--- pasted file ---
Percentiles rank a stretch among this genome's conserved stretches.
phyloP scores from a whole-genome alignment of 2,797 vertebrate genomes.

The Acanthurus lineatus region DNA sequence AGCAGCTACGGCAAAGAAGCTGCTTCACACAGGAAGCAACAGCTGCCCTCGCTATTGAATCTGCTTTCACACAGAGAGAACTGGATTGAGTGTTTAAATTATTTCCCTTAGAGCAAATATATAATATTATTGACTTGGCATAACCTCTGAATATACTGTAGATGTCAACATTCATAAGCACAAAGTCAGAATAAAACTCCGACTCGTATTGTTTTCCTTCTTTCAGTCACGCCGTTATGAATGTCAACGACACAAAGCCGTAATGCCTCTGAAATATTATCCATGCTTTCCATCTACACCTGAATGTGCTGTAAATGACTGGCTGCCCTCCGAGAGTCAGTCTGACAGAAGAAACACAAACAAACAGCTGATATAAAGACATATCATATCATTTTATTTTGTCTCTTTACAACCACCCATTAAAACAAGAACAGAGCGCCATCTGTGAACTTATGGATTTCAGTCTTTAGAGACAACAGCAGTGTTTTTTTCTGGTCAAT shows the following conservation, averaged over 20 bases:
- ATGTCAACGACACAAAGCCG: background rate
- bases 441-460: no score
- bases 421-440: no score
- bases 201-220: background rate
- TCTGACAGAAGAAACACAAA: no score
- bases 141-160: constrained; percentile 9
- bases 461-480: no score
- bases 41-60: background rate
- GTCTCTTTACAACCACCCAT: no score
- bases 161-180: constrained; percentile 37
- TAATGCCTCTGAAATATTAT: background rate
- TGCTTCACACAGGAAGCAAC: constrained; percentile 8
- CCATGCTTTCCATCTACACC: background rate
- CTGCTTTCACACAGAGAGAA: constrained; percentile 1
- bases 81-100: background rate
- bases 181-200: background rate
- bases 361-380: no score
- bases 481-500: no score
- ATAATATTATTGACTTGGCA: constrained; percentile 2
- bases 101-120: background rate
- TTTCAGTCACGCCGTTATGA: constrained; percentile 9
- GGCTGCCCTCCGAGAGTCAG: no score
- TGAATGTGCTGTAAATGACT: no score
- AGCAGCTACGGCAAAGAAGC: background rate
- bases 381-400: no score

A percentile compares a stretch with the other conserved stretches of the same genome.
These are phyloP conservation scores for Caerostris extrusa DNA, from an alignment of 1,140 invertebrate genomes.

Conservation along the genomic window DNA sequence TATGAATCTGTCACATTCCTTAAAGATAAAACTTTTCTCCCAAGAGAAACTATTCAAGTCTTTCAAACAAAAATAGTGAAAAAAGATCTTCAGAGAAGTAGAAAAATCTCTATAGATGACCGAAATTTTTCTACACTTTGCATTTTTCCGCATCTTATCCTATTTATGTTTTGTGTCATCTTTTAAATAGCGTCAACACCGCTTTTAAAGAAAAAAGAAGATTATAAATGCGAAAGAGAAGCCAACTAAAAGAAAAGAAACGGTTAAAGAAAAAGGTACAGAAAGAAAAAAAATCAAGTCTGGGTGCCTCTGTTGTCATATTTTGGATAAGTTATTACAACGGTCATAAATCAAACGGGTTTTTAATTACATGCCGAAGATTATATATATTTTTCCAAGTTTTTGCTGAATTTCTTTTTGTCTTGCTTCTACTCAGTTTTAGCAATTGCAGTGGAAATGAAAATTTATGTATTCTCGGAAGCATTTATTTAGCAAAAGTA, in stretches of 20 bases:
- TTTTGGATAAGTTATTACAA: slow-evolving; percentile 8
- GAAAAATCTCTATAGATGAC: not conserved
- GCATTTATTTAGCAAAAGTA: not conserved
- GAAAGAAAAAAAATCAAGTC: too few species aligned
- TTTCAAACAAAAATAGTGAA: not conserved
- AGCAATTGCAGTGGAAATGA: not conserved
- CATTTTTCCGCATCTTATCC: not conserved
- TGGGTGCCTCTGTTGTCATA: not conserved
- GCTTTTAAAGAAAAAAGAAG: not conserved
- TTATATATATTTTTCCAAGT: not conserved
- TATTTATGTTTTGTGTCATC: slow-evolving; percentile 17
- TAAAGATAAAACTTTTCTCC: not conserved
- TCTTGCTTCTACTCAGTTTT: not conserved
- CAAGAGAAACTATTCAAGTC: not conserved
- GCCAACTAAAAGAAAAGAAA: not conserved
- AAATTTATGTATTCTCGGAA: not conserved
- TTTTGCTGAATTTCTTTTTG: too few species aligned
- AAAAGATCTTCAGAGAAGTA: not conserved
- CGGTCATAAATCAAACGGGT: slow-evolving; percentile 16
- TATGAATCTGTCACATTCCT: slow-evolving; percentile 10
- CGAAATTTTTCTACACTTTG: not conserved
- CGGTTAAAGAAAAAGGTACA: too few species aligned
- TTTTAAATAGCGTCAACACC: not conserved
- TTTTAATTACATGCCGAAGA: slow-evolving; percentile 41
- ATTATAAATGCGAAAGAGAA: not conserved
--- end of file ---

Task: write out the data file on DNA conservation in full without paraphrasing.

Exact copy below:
Percentiles rank a stretch among this genome's conserved stretches.
phyloP scores from a whole-genome alignment of 2,797 vertebrate genomes.

The Acanthurus lineatus region DNA sequence AGCAGCTACGGCAAAGAAGCTGCTTCACACAGGAAGCAACAGCTGCCCTCGCTATTGAATCTGCTTTCACACAGAGAGAACTGGATTGAGTGTTTAAATTATTTCCCTTAGAGCAAATATATAATATTATTGACTTGGCATAACCTCTGAATATACTGTAGATGTCAACATTCATAAGCACAAAGTCAGAATAAAACTCCGACTCGTATTGTTTTCCTTCTTTCAGTCACGCCGTTATGAATGTCAACGACACAAAGCCGTAATGCCTCTGAAATATTATCCATGCTTTCCATCTACACCTGAATGTGCTGTAAATGACTGGCTGCCCTCCGAGAGTCAGTCTGACAGAAGAAACACAAACAAACAGCTGATATAAAGACATATCATATCATTTTATTTTGTCTCTTTACAACCACCCATTAAAACAAGAACAGAGCGCCATCTGTGAACTTATGGATTTCAGTCTTTAGAGACAACAGCAGTGTTTTTTTCTGGTCAAT shows the following conservation, averaged over 20 bases:
- ATGTCAACGACACAAAGCCG: background rate
- bases 441-460: no score
- bases 421-440: no score
- bases 201-220: background rate
- TCTGACAGAAGAAACACAAA: no score
- bases 141-160: constrained; percentile 9
- bases 461-480: no score
- bases 41-60: background rate
- GTCTCTTTACAACCACCCAT: no score
- bases 161-180: constrained; percentile 37
- TAATGCCTCTGAAATATTAT: background rate
- TGCTTCACACAGGAAGCAAC: constrained; percentile 8
- CCATGCTTTCCATCTACACC: background rate
- CTGCTTTCACACAGAGAGAA: constrained; percentile 1
- bases 81-100: background rate
- bases 181-200: background rate
- bases 361-380: no score
- bases 481-500: no score
- ATAATATTATTGACTTGGCA: constrained; percentile 2
- bases 101-120: background rate
- TTTCAGTCACGCCGTTATGA: constrained; percentile 9
- GGCTGCCCTCCGAGAGTCAG: no score
- TGAATGTGCTGTAAATGACT: no score
- AGCAGCTACGGCAAAGAAGC: background rate
- bases 381-400: no score

A percentile compares a stretch with the other conserved stretches of the same genome.
These are phyloP conservation scores for Caerostris extrusa DNA, from an alignment of 1,140 invertebrate genomes.

Conservation along the genomic window DNA sequence TATGAATCTGTCACATTCCTTAAAGATAAAACTTTTCTCCCAAGAGAAACTATTCAAGTCTTTCAAACAAAAATAGTGAAAAAAGATCTTCAGAGAAGTAGAAAAATCTCTATAGATGACCGAAATTTTTCTACACTTTGCATTTTTCCGCATCTTATCCTATTTATGTTTTGTGTCATCTTTTAAATAGCGTCAACACCGCTTTTAAAGAAAAAAGAAGATTATAAATGCGAAAGAGAAGCCAACTAAAAGAAAAGAAACGGTTAAAGAAAAAGGTACAGAAAGAAAAAAAATCAAGTCTGGGTGCCTCTGTTGTCATATTTTGGATAAGTTATTACAACGGTCATAAATCAAACGGGTTTTTAATTACATGCCGAAGATTATATATATTTTTCCAAGTTTTTGCTGAATTTCTTTTTGTCTTGCTTCTACTCAGTTTTAGCAATTGCAGTGGAAATGAAAATTTATGTATTCTCGGAAGCATTTATTTAGCAAAAGTA, in stretches of 20 bases:
- TTTTGGATAAGTTATTACAA: slow-evolving; percentile 8
- GAAAAATCTCTATAGATGAC: not conserved
- GCATTTATTTAGCAAAAGTA: not conserved
- GAAAGAAAAAAAATCAAGTC: too few species aligned
- TTTCAAACAAAAATAGTGAA: not conserved
- AGCAATTGCAGTGGAAATGA: not conserved
- CATTTTTCCGCATCTTATCC: not conserved
- TGGGTGCCTCTGTTGTCATA: not conserved
- GCTTTTAAAGAAAAAAGAAG: not conserved
- TTATATATATTTTTCCAAGT: not conserved
- TATTTATGTTTTGTGTCATC: slow-evolving; percentile 17
- TAAAGATAAAACTTTTCTCC: not conserved
- TCTTGCTTCTACTCAGTTTT: not conserved
- CAAGAGAAACTATTCAAGTC: not conserved
- GCCAACTAAAAGAAAAGAAA: not conserved
- AAATTTATGTATTCTCGGAA: not conserved
- TTTTGCTGAATTTCTTTTTG: too few species aligned
- AAAAGATCTTCAGAGAAGTA: not conserved
- CGGTCATAAATCAAACGGGT: slow-evolving; percentile 16
- TATGAATCTGTCACATTCCT: slow-evolving; percentile 10
- CGAAATTTTTCTACACTTTG: not conserved
- CGGTTAAAGAAAAAGGTACA: too few species aligned
- TTTTAAATAGCGTCAACACC: not conserved
- TTTTAATTACATGCCGAAGA: slow-evolving; percentile 41
- ATTATAAATGCGAAAGAGAA: not conserved